Marketing of Flavored Cigarettes Continued After Ban

In an effort to reduce the appeal of tobacco products and discourage young people from smoking, several governments have banned the sale of flavored cigarettes. In the United States, the 2009 Family Smoking Prevention and Tobacco Control Act prohibits companies from selling cigarettes with artificial flavors, such as strawberry and grape, with the exception of menthol. Nonetheless, studies suggest online tobacco vendors frequently fail to comply with these prohibitions (see related study).

In this study, researchers analyzed Google search trends related to Djarum, a company controlling 97% of U.S. flavored cigarette sales, to determine whether the company had continued promoting and selling flavored cigarettes after the 2009 ban. The research was based on search trends from 2008-2014 related to Djarum cigarettes and cigars.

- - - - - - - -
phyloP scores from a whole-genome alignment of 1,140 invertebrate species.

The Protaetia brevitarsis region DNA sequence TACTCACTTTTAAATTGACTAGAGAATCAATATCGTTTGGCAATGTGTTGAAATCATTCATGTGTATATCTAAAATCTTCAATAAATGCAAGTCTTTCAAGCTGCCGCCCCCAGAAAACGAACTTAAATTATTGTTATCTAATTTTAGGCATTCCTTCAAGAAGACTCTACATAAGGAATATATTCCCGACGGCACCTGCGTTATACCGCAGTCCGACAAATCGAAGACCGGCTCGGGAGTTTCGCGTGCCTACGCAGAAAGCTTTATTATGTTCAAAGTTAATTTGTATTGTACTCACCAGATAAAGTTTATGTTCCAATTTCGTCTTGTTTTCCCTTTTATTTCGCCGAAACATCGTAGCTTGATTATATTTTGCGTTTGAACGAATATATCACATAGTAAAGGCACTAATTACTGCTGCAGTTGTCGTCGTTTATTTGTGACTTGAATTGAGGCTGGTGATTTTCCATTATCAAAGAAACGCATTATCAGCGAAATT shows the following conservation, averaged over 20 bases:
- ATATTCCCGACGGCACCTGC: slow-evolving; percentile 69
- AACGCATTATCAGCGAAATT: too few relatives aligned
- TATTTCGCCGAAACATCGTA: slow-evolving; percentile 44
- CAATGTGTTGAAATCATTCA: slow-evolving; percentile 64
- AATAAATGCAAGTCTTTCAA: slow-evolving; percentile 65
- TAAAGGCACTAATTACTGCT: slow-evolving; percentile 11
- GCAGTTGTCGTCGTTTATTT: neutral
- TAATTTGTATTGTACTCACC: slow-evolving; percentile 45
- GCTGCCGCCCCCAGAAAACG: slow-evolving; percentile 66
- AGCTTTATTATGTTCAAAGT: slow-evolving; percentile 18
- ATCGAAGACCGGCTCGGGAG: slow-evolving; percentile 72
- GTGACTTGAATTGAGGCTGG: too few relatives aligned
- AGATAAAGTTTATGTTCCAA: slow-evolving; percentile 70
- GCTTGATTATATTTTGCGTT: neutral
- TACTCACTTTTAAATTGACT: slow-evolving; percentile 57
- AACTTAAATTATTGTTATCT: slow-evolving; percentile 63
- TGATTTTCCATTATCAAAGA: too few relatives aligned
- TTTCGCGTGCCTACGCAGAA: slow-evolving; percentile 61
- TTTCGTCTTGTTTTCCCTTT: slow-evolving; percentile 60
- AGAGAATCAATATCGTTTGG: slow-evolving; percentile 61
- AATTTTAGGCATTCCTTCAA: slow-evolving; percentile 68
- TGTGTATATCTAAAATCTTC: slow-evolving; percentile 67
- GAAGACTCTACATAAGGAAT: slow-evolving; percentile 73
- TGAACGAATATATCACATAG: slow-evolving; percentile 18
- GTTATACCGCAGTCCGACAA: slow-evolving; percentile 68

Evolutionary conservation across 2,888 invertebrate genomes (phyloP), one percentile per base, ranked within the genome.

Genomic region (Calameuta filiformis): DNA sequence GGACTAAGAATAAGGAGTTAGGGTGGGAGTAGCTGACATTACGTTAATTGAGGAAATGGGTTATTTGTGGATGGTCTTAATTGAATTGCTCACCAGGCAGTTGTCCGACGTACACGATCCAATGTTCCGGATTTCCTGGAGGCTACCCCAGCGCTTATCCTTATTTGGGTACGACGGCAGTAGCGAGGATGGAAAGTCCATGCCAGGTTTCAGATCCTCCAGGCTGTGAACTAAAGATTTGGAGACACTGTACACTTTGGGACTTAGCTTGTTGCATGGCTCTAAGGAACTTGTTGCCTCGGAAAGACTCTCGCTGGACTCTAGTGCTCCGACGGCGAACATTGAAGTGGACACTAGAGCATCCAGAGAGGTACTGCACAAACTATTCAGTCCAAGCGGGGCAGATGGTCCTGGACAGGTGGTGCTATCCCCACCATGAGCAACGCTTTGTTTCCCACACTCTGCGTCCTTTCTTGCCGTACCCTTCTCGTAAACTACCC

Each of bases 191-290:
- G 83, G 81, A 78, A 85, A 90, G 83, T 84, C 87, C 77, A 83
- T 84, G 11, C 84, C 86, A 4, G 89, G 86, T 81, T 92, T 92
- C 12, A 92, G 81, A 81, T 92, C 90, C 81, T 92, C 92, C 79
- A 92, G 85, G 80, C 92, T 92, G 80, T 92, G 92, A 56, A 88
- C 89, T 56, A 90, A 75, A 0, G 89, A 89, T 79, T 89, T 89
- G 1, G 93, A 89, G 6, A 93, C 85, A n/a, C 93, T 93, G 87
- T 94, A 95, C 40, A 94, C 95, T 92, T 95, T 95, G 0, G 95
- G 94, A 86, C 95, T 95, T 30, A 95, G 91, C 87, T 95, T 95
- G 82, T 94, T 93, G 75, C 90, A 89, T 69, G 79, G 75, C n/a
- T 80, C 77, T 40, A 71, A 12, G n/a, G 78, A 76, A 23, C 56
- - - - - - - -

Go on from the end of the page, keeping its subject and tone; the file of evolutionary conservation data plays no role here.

Key Findings

  • Searches related to Djarum cigarettes remained steady before and after the ban on flavored cigarettes, suggesting the ban had no apparent effect on consumer interest in these products.
  • An analysis of search results revealed that, of the top 50 pages related to Djarum cigarettes, 72% promoted and 34% sold flavored cigarettes four years after the 2009 ban.

Curtailing demand for and supply of flavored tobacco products is a complex proposition. Loopholes continue to allow vendors to market banned products online. Additional regulation and enforcement measures may be needed to more effectively reduce access to flavored tobacco and curb smoking among youth.

Citation: Allem J-P, Ayers JW, Althouse BM, Williams R. When a ban really is not a ban: internet loopholes and Djarum flavoured cigarettes in the USA. Tobacco Control 2016 Jul;25(4):489-490. doi: 10.1136/tobaccocontrol-2015-052309.

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